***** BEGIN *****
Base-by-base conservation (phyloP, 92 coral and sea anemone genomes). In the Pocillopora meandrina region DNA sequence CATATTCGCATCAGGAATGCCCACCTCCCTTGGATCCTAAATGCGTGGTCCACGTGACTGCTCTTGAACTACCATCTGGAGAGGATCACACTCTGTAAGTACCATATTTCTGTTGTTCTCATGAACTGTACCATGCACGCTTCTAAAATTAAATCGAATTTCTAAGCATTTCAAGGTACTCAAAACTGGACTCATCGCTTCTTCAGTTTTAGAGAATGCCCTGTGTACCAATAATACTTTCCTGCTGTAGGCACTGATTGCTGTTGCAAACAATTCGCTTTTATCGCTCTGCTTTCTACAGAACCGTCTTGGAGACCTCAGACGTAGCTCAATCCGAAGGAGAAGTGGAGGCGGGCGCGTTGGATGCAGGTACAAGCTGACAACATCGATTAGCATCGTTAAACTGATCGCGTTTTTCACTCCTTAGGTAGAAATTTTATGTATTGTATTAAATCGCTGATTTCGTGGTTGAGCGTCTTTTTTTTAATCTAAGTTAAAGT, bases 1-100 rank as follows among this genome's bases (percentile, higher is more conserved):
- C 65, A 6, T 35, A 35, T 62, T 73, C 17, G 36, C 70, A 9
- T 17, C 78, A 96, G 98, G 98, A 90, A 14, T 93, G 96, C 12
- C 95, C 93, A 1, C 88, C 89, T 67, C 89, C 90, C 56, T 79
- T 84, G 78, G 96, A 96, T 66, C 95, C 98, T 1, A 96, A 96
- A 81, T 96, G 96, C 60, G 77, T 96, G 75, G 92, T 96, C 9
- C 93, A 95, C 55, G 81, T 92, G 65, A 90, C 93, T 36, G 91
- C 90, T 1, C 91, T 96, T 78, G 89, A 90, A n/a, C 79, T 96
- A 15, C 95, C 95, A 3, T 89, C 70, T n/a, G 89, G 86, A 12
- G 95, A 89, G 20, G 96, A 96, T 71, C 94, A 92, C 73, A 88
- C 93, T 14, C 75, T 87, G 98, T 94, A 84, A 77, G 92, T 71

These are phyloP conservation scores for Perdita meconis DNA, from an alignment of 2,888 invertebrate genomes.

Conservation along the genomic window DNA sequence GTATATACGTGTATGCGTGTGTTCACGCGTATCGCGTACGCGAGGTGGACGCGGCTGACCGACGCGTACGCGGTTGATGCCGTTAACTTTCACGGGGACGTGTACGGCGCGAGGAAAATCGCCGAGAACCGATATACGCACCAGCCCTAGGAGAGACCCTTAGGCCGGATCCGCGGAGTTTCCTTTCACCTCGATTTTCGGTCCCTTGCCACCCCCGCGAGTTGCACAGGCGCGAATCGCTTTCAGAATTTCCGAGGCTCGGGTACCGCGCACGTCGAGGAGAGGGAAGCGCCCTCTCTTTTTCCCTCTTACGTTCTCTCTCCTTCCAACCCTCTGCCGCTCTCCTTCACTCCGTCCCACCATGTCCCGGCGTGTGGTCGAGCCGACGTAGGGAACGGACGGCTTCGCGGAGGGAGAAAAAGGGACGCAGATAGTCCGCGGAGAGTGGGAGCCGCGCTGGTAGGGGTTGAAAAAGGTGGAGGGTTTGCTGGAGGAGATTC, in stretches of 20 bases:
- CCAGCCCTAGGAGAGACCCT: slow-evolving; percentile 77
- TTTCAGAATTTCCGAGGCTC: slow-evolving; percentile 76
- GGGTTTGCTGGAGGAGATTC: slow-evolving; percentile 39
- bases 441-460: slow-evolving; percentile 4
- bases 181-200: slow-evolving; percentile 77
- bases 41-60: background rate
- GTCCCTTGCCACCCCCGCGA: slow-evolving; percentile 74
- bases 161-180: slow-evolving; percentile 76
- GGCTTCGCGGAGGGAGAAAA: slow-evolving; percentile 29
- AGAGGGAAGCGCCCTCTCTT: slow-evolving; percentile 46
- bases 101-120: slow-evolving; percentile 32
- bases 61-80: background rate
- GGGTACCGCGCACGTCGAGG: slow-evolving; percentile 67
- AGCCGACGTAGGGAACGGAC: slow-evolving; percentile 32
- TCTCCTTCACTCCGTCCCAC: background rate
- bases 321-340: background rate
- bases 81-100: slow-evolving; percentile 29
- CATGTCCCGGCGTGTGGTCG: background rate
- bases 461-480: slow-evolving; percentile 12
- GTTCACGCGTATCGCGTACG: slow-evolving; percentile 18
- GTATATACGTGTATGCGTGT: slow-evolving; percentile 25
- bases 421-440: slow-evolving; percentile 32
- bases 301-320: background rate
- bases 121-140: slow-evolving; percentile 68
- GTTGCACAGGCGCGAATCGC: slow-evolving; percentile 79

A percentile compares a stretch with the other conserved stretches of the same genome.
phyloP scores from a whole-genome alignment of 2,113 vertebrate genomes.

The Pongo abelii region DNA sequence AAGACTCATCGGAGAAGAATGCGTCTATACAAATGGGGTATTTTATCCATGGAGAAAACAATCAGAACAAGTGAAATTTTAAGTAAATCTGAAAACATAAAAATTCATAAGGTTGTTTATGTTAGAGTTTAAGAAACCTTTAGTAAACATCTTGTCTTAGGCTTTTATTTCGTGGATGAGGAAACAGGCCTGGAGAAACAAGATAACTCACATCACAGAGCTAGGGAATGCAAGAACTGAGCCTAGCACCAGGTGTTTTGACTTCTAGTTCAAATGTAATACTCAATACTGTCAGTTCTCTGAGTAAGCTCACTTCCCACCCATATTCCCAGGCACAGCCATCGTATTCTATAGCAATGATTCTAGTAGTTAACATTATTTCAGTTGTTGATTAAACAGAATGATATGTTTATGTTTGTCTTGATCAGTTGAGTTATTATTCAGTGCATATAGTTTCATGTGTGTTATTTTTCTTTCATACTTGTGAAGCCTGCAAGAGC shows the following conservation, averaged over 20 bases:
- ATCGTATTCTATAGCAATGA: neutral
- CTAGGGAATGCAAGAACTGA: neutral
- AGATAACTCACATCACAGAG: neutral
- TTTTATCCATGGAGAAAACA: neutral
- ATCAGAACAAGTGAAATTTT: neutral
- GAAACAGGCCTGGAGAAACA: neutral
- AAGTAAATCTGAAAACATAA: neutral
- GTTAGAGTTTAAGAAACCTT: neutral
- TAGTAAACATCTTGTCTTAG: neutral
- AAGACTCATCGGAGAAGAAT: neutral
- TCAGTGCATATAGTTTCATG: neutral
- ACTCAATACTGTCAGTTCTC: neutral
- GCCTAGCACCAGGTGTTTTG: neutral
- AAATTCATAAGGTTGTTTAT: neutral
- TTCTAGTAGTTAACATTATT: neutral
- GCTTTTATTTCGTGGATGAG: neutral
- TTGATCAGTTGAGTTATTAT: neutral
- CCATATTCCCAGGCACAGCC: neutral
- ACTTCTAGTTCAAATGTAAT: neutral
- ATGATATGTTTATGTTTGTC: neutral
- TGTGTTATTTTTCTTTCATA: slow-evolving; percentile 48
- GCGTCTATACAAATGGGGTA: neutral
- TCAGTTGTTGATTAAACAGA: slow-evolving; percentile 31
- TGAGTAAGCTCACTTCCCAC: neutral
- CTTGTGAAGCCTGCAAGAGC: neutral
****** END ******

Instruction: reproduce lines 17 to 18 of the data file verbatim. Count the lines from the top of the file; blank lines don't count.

- bases 441-460: slow-evolving; percentile 4
- bases 181-200: slow-evolving; percentile 77